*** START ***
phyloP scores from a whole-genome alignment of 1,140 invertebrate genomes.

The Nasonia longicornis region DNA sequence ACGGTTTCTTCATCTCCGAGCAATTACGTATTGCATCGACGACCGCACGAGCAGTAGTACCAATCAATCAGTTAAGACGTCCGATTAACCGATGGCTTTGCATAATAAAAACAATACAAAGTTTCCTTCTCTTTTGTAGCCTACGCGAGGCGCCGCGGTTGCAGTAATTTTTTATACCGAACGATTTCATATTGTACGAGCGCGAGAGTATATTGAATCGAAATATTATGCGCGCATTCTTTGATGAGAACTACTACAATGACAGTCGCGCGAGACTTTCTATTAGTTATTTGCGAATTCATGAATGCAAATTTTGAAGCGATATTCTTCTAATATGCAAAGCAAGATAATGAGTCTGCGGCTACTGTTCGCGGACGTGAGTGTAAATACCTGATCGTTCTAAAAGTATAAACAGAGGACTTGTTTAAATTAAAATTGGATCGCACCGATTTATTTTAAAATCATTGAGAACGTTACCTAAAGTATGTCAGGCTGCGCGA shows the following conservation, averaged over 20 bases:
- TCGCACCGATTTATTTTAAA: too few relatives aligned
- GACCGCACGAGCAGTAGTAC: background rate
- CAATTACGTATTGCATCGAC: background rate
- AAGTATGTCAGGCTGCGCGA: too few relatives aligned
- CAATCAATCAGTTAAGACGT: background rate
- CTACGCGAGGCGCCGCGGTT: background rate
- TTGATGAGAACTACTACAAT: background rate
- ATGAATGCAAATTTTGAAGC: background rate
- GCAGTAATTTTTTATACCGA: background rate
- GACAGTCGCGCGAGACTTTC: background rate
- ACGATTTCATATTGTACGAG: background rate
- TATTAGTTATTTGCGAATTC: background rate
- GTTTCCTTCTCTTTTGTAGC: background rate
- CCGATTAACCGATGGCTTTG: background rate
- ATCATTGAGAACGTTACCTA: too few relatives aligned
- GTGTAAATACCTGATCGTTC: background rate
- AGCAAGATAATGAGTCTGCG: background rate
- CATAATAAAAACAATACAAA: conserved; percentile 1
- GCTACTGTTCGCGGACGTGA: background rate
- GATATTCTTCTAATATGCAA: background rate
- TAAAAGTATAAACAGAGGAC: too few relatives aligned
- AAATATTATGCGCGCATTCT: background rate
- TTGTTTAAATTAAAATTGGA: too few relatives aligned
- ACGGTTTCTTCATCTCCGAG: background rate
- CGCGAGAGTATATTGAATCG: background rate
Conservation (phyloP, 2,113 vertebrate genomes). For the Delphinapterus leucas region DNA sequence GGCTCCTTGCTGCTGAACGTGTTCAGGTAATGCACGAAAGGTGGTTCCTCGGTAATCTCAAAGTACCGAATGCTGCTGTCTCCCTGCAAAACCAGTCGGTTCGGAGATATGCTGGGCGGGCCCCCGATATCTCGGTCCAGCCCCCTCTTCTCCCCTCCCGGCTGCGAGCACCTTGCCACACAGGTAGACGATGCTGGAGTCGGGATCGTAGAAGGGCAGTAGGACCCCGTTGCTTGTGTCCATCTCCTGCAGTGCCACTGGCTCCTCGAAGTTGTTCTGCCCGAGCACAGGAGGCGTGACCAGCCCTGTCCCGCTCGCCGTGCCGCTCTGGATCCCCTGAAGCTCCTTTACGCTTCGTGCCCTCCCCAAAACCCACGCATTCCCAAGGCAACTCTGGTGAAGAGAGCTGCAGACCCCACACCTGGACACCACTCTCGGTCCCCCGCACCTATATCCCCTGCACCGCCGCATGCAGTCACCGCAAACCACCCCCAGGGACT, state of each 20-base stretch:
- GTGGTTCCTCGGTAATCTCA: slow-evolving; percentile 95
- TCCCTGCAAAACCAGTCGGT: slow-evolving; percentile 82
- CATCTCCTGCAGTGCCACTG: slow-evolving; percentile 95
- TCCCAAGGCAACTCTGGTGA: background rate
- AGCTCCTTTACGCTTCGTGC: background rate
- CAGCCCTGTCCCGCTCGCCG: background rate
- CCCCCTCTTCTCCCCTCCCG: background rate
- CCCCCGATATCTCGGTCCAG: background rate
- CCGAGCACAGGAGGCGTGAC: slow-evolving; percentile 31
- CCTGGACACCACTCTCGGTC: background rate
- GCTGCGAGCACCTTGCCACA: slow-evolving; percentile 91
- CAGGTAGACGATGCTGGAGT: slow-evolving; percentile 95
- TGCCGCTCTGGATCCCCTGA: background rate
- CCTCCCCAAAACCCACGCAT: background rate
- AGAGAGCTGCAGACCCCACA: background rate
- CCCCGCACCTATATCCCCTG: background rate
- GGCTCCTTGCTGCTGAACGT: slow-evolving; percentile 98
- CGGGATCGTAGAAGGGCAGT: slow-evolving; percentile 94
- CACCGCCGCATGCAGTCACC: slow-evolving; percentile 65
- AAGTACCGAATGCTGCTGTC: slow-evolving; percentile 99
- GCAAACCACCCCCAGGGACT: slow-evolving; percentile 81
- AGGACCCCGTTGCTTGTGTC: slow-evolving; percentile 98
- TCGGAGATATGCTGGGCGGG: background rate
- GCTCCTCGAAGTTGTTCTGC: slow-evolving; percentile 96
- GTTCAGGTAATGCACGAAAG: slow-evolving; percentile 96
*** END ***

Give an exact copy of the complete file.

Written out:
phyloP scores from a whole-genome alignment of 1,140 invertebrate genomes.

The Nasonia longicornis region DNA sequence ACGGTTTCTTCATCTCCGAGCAATTACGTATTGCATCGACGACCGCACGAGCAGTAGTACCAATCAATCAGTTAAGACGTCCGATTAACCGATGGCTTTGCATAATAAAAACAATACAAAGTTTCCTTCTCTTTTGTAGCCTACGCGAGGCGCCGCGGTTGCAGTAATTTTTTATACCGAACGATTTCATATTGTACGAGCGCGAGAGTATATTGAATCGAAATATTATGCGCGCATTCTTTGATGAGAACTACTACAATGACAGTCGCGCGAGACTTTCTATTAGTTATTTGCGAATTCATGAATGCAAATTTTGAAGCGATATTCTTCTAATATGCAAAGCAAGATAATGAGTCTGCGGCTACTGTTCGCGGACGTGAGTGTAAATACCTGATCGTTCTAAAAGTATAAACAGAGGACTTGTTTAAATTAAAATTGGATCGCACCGATTTATTTTAAAATCATTGAGAACGTTACCTAAAGTATGTCAGGCTGCGCGA shows the following conservation, averaged over 20 bases:
- TCGCACCGATTTATTTTAAA: too few relatives aligned
- GACCGCACGAGCAGTAGTAC: background rate
- CAATTACGTATTGCATCGAC: background rate
- AAGTATGTCAGGCTGCGCGA: too few relatives aligned
- CAATCAATCAGTTAAGACGT: background rate
- CTACGCGAGGCGCCGCGGTT: background rate
- TTGATGAGAACTACTACAAT: background rate
- ATGAATGCAAATTTTGAAGC: background rate
- GCAGTAATTTTTTATACCGA: background rate
- GACAGTCGCGCGAGACTTTC: background rate
- ACGATTTCATATTGTACGAG: background rate
- TATTAGTTATTTGCGAATTC: background rate
- GTTTCCTTCTCTTTTGTAGC: background rate
- CCGATTAACCGATGGCTTTG: background rate
- ATCATTGAGAACGTTACCTA: too few relatives aligned
- GTGTAAATACCTGATCGTTC: background rate
- AGCAAGATAATGAGTCTGCG: background rate
- CATAATAAAAACAATACAAA: conserved; percentile 1
- GCTACTGTTCGCGGACGTGA: background rate
- GATATTCTTCTAATATGCAA: background rate
- TAAAAGTATAAACAGAGGAC: too few relatives aligned
- AAATATTATGCGCGCATTCT: background rate
- TTGTTTAAATTAAAATTGGA: too few relatives aligned
- ACGGTTTCTTCATCTCCGAG: background rate
- CGCGAGAGTATATTGAATCG: background rate
Conservation (phyloP, 2,113 vertebrate genomes). For the Delphinapterus leucas region DNA sequence GGCTCCTTGCTGCTGAACGTGTTCAGGTAATGCACGAAAGGTGGTTCCTCGGTAATCTCAAAGTACCGAATGCTGCTGTCTCCCTGCAAAACCAGTCGGTTCGGAGATATGCTGGGCGGGCCCCCGATATCTCGGTCCAGCCCCCTCTTCTCCCCTCCCGGCTGCGAGCACCTTGCCACACAGGTAGACGATGCTGGAGTCGGGATCGTAGAAGGGCAGTAGGACCCCGTTGCTTGTGTCCATCTCCTGCAGTGCCACTGGCTCCTCGAAGTTGTTCTGCCCGAGCACAGGAGGCGTGACCAGCCCTGTCCCGCTCGCCGTGCCGCTCTGGATCCCCTGAAGCTCCTTTACGCTTCGTGCCCTCCCCAAAACCCACGCATTCCCAAGGCAACTCTGGTGAAGAGAGCTGCAGACCCCACACCTGGACACCACTCTCGGTCCCCCGCACCTATATCCCCTGCACCGCCGCATGCAGTCACCGCAAACCACCCCCAGGGACT, state of each 20-base stretch:
- GTGGTTCCTCGGTAATCTCA: slow-evolving; percentile 95
- TCCCTGCAAAACCAGTCGGT: slow-evolving; percentile 82
- CATCTCCTGCAGTGCCACTG: slow-evolving; percentile 95
- TCCCAAGGCAACTCTGGTGA: background rate
- AGCTCCTTTACGCTTCGTGC: background rate
- CAGCCCTGTCCCGCTCGCCG: background rate
- CCCCCTCTTCTCCCCTCCCG: background rate
- CCCCCGATATCTCGGTCCAG: background rate
- CCGAGCACAGGAGGCGTGAC: slow-evolving; percentile 31
- CCTGGACACCACTCTCGGTC: background rate
- GCTGCGAGCACCTTGCCACA: slow-evolving; percentile 91
- CAGGTAGACGATGCTGGAGT: slow-evolving; percentile 95
- TGCCGCTCTGGATCCCCTGA: background rate
- CCTCCCCAAAACCCACGCAT: background rate
- AGAGAGCTGCAGACCCCACA: background rate
- CCCCGCACCTATATCCCCTG: background rate
- GGCTCCTTGCTGCTGAACGT: slow-evolving; percentile 98
- CGGGATCGTAGAAGGGCAGT: slow-evolving; percentile 94
- CACCGCCGCATGCAGTCACC: slow-evolving; percentile 65
- AAGTACCGAATGCTGCTGTC: slow-evolving; percentile 99
- GCAAACCACCCCCAGGGACT: slow-evolving; percentile 81
- AGGACCCCGTTGCTTGTGTC: slow-evolving; percentile 98
- TCGGAGATATGCTGGGCGGG: background rate
- GCTCCTCGAAGTTGTTCTGC: slow-evolving; percentile 96
- GTTCAGGTAATGCACGAAAG: slow-evolving; percentile 96